Winning the War by (Strategically) Losing Battles: Settling the Complexity of GrundyValues in Undirected Geography
Abstract
We settle two longstanding complexitytheoretical questionsopen since 1981 and 1993in combinatorial game theory (CGT). We prove that the Grundy value (a.k.a. nimvalue, or nimber) of Undirected Geography is PSPACEcomplete to compute. This exhibits a stark contrast with a result from 1993 that Undirected Geography is polynomialtime solvable. By distilling to a simple reduction, our proof further establishes a dichotomy theorem, providing a "phase transition to intractability" in Grundyvalue computation, sharply characterized by a maximum degree of four: The Grundy value of Undirected Geography over any degreethree graph is polynomialtime computable, but over degreefour graphseven when planar and bipartiteis PSPACEhard. Additionally, we show, for the first time, how to construct Undirected Geography instances with Grundy value $\ast n$ and size polynomial in n. We strengthen a result from 1981 showing that sums of tractable partisan games are PSPACEcomplete in two fundamental ways. First, since Undirected Geography is an impartial ruleset, we extend the hardness of sums to impartial games, a strict subset of partisan. Second, the 1981 construction is not built from a natural ruleset, instead using a long sum of tailored shortdepth game positions. We use the sum of two Undirected Geography positions to create our hard instances. Our result also has computational implications to SpragueGrundy Theory (1930s) which shows that the Grundy value of the disjunctive sum of any two impartial games can be computedin polynomial timefrom their Grundy values. In contrast, we prove that assuming PSPACE $\neq$ P, there is no general polynomialtime method to summarize two polynomialtime solvable impartial games to efficiently solve their disjunctive sum.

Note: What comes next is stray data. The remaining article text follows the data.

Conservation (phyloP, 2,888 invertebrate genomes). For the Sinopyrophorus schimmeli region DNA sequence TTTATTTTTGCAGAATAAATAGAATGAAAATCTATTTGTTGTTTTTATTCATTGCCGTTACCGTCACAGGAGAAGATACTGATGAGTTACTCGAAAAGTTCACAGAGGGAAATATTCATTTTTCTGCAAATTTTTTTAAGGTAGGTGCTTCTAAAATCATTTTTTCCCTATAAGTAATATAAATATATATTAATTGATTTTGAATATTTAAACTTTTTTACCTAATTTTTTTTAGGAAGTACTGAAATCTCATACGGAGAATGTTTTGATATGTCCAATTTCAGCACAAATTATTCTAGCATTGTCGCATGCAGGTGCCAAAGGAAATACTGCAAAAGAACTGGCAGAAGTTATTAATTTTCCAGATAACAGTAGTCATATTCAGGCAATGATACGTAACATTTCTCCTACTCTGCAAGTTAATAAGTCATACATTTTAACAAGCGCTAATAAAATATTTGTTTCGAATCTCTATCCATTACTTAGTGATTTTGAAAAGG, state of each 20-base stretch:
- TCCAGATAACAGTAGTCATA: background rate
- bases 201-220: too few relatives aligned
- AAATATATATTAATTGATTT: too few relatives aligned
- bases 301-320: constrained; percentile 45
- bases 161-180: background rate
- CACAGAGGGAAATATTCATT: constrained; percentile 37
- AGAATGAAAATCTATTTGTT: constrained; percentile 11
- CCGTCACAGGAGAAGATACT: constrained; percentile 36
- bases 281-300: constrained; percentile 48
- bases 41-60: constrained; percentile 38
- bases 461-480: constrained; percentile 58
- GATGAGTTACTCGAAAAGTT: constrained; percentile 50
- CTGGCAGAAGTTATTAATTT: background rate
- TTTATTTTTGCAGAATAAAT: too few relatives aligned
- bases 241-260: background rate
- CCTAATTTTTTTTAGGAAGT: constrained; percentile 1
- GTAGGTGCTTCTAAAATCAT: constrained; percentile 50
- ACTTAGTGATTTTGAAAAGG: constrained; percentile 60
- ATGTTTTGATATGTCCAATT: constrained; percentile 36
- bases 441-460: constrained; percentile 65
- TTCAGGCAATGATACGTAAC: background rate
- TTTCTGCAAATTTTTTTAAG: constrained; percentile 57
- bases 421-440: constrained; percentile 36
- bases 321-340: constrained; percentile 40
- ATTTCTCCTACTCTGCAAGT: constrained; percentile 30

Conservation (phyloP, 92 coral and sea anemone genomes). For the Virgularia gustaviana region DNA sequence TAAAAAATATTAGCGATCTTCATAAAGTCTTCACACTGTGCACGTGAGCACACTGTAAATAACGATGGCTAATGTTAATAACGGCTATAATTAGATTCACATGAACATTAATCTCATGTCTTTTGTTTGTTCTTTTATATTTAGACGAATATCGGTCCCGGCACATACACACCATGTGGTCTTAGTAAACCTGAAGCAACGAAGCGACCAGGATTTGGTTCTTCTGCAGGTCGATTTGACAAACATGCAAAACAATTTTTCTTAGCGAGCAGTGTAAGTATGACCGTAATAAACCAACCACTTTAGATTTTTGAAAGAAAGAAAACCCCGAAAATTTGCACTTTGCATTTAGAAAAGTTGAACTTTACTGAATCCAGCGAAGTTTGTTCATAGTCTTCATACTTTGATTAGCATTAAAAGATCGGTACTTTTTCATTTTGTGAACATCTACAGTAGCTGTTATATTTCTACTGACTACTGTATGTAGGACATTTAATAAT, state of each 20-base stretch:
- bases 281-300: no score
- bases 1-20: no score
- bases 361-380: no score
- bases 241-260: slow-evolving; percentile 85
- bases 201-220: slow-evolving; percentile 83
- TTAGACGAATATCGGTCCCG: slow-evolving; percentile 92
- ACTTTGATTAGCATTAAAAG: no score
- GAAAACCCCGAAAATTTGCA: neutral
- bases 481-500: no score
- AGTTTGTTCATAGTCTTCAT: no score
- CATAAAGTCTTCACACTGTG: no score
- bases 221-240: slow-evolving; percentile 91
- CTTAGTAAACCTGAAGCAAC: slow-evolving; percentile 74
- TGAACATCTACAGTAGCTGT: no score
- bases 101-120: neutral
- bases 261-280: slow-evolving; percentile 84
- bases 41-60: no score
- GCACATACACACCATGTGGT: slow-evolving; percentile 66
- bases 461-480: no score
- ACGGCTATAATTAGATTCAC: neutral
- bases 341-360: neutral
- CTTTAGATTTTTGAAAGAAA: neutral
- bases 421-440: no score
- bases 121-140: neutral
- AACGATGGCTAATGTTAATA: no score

Publication:

arXiv eprints
 Pub Date:
 June 2021
 arXiv:
 arXiv:2106.02114
 Bibcode:
 2021arXiv210602114B
 Keywords:

 Computer Science  Computational Complexity;
 Computer Science  Artificial Intelligence;
 Computer Science  Discrete Mathematics;
 Computer Science  Data Structures and Algorithms;
 Mathematics  Combinatorics;
 91A46;
 F.1.3;
 F.2.2;
 G.2.1;
 G.2.2